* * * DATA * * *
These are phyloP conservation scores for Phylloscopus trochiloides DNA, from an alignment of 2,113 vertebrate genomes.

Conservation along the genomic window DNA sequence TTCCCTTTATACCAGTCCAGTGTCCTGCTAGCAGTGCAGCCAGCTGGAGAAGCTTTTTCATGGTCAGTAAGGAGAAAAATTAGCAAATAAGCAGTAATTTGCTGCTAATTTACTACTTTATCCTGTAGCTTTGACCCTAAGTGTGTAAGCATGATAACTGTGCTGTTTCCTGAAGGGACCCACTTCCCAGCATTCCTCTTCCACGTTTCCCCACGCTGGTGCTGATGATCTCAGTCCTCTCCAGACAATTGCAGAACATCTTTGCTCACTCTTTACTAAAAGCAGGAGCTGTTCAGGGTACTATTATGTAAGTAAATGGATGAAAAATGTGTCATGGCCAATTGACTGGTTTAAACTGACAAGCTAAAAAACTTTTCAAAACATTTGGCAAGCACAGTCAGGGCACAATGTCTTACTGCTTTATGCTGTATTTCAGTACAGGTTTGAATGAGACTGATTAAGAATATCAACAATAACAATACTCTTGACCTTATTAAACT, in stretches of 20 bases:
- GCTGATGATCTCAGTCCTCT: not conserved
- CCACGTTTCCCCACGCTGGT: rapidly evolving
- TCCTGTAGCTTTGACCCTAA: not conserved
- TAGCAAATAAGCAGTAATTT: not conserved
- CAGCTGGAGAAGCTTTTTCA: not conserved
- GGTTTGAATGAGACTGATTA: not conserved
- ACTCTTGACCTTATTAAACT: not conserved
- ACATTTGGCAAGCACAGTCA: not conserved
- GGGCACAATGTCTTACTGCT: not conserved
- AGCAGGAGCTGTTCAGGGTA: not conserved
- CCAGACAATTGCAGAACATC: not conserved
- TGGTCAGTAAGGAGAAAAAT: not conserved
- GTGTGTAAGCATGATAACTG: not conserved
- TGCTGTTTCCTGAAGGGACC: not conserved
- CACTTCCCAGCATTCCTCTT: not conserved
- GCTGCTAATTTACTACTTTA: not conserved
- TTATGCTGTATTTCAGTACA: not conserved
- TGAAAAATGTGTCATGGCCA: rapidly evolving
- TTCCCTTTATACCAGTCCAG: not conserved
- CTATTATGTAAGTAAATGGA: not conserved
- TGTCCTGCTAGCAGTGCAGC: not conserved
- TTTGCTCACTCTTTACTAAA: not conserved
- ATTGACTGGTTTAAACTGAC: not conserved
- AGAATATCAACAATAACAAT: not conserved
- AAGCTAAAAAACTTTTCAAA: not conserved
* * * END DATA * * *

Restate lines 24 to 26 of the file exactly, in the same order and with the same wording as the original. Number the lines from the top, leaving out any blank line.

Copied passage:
- TTTGCTCACTCTTTACTAAA: not conserved
- ATTGACTGGTTTAAACTGAC: not conserved
- AGAATATCAACAATAACAAT: not conserved